The past two weeks have renewed global interest in the Israeli / Palestinian conflict. Between President Obama’s original reference to the 1967 borders, a modification of sorts to the AIPAC convention, and a response from Israeli Prime Minister Benjamin Netanyahu, the Jewish and political communities have been arguing over how to make sense of the policies.
One recurring theme has been the repeated call of defensible borders. Under the assumption that peace in Israel must consist of land swap with a forthcoming Palestinian state, parties on all sides have repeated that the border between the two states be “defensible,” without further clarification as to what that would mean in terms of specific borders.
However, a more significant question regarding the “defensible border” requirement is why would it be necessary. The “land for peace” mantra assumes that the Palestinian people are really interested in peace, but are oppressed by their Israeli occupiers. Logically then, if the Palestinians were to form their own nation, then it would be as Mahmoud Abbas stated, “a peace-loving nation, committed to human rights, democracy, the rule of law and the principles of the United Nations Charter.”
But if we were to take Abbas at his word, then why would Israel’s borders need to be defensible. From whom would Israel need defending if not the “peace-loving” nation? For comparison’s sake, the US / Canadian Border is 5,525miles, and yet despite this extremely long border, US is more concerned with illegal border crossings than military attacks. The reason is obvious; the United States is not concerned with having “defensible” borders with Canada because there is no risk of military attack and there is no risk of military attack because the United States is actually at peace with Canada.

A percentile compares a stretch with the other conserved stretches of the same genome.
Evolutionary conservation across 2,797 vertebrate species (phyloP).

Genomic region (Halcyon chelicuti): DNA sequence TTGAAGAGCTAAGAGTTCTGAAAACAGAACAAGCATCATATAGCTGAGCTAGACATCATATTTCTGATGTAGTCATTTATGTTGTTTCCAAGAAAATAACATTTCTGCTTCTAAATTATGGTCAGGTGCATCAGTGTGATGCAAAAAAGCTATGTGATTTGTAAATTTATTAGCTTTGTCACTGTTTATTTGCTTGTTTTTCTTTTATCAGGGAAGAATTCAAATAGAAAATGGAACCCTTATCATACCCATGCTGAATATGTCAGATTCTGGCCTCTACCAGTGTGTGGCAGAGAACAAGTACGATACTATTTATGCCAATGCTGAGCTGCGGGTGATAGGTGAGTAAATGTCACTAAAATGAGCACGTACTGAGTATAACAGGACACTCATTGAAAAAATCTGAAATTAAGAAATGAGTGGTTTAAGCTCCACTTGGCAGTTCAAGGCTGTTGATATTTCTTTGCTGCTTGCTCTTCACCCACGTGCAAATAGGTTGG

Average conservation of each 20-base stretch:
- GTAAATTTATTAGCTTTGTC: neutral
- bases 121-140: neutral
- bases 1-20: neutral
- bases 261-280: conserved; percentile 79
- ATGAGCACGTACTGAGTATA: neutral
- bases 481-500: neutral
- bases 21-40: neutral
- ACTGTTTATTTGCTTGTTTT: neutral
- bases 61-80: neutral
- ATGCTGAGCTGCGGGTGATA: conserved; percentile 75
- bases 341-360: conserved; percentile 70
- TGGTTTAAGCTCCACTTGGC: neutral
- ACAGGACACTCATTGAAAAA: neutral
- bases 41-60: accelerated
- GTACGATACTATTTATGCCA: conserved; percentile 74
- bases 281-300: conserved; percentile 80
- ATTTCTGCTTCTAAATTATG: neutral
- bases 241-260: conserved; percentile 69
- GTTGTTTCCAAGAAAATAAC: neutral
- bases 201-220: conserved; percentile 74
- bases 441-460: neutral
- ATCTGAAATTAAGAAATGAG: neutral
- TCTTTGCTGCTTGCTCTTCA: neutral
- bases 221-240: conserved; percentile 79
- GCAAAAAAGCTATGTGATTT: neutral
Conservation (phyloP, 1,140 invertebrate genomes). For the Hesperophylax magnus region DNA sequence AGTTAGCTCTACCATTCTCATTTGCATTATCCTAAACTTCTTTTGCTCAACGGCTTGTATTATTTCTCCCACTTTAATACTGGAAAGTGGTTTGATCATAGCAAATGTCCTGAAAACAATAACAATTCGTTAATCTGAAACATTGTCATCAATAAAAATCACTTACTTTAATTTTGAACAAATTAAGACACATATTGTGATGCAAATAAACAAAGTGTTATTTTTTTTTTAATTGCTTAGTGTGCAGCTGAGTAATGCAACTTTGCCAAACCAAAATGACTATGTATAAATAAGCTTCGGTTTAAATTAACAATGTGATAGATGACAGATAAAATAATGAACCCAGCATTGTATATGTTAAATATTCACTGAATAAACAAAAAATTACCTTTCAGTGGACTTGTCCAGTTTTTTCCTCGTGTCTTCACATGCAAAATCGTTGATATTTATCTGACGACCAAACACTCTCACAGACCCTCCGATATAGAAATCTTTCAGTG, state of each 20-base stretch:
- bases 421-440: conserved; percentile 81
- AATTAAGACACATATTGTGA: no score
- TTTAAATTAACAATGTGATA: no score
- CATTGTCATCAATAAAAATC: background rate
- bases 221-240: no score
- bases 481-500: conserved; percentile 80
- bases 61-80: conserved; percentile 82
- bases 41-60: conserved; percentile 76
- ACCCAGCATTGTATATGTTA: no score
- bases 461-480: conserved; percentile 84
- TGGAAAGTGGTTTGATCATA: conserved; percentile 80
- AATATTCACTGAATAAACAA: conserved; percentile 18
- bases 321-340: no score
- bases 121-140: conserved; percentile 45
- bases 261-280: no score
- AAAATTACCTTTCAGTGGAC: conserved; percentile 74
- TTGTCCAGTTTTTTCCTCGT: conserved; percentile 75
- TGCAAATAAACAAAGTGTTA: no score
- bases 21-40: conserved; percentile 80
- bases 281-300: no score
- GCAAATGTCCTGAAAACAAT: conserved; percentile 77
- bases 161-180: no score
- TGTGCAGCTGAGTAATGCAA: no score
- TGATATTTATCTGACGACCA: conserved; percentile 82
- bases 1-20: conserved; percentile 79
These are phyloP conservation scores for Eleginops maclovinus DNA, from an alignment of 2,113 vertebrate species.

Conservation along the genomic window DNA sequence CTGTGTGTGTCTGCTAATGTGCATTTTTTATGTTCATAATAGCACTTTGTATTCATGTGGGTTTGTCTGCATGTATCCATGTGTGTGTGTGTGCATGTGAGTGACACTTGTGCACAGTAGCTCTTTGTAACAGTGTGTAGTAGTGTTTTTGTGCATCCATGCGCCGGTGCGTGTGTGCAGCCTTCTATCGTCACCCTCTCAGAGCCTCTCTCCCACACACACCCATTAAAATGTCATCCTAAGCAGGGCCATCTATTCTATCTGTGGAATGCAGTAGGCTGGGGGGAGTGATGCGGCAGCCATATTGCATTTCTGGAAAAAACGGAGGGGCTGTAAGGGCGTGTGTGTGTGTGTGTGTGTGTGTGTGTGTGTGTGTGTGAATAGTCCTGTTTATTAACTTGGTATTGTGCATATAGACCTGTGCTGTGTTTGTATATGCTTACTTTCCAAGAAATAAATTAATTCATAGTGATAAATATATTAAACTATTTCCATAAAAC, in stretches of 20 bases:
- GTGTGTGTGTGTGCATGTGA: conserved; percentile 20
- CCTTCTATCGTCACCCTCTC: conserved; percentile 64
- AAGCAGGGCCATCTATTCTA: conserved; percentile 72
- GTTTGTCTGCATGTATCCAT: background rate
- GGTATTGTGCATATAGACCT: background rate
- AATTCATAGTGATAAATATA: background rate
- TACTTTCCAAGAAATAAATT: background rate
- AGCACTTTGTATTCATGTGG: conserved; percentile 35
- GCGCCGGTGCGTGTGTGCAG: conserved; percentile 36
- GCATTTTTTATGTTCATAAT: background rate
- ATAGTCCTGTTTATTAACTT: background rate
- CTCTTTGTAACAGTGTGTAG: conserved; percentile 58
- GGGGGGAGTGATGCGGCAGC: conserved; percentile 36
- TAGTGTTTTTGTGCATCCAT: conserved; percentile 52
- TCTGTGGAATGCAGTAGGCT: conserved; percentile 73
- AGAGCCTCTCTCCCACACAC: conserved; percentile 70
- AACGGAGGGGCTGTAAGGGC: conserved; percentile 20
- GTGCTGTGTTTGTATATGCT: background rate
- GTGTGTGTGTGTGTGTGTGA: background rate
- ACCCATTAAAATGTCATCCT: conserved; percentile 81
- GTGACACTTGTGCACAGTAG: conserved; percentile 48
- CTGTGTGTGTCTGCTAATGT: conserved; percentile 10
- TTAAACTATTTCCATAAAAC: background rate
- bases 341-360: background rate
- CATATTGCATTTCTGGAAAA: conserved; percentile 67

The fact that “defensible borders” is still employed in Israeli / Palestinian rhetoric demonstrates that even proponents of a Palestinian state are not fully convinced by the “peace-loving” intentions. Any call for “land for peace” based on “defensible borders” is thus paradoxical to the point of dishonest for it assumes that Israel would still face a military threat despite acquiescing territory.
While I do not have a solution to the conflict, the process would probably be helped if people were more honest about their positions, intentions, and true motivations.
We also are at peace with Mexico, and yet we are concerned with defensible borders there, to deal with illegal immigration. And relationships between nations change – 75 years ago the issue of defensible borders between Germany and France was a reasonable concern – who is to say what the situation will be 75 years from now?
Larry – granting everything you say, it still disproves the conventional wisdom that “land for peace” is really the issue. If Israel could give up all strategic land with no guarantee of peace then there doesn’t seem to be much of a point.
1) Defensible borders (stated in the form of ‘a contiguous state’) are also a concern on the Palestinian side.
2) The demilitarization of the US/Canadian border occurred after decades of peace (and several military border disputes – google “54 40 or fight” some time.
3) If the prerequisite for a peace treaty with the Palestinians is that the subsequent relations between the two states immediately be on the level of the US and Canada the peace treaty will never happen. There are those who regard that as a good thing – I am not one of them.
KAHANE WAS RIGHT!
There is already a Palestinian state, and it’s called Jordan.
Whenever I hear the idiotic phrase “two-state solution,” I am reminded of another interesting “solution” – the Final Solution to the Jewish question.
What’s going on with the NewYork fanatics supporting the destruction of Israel?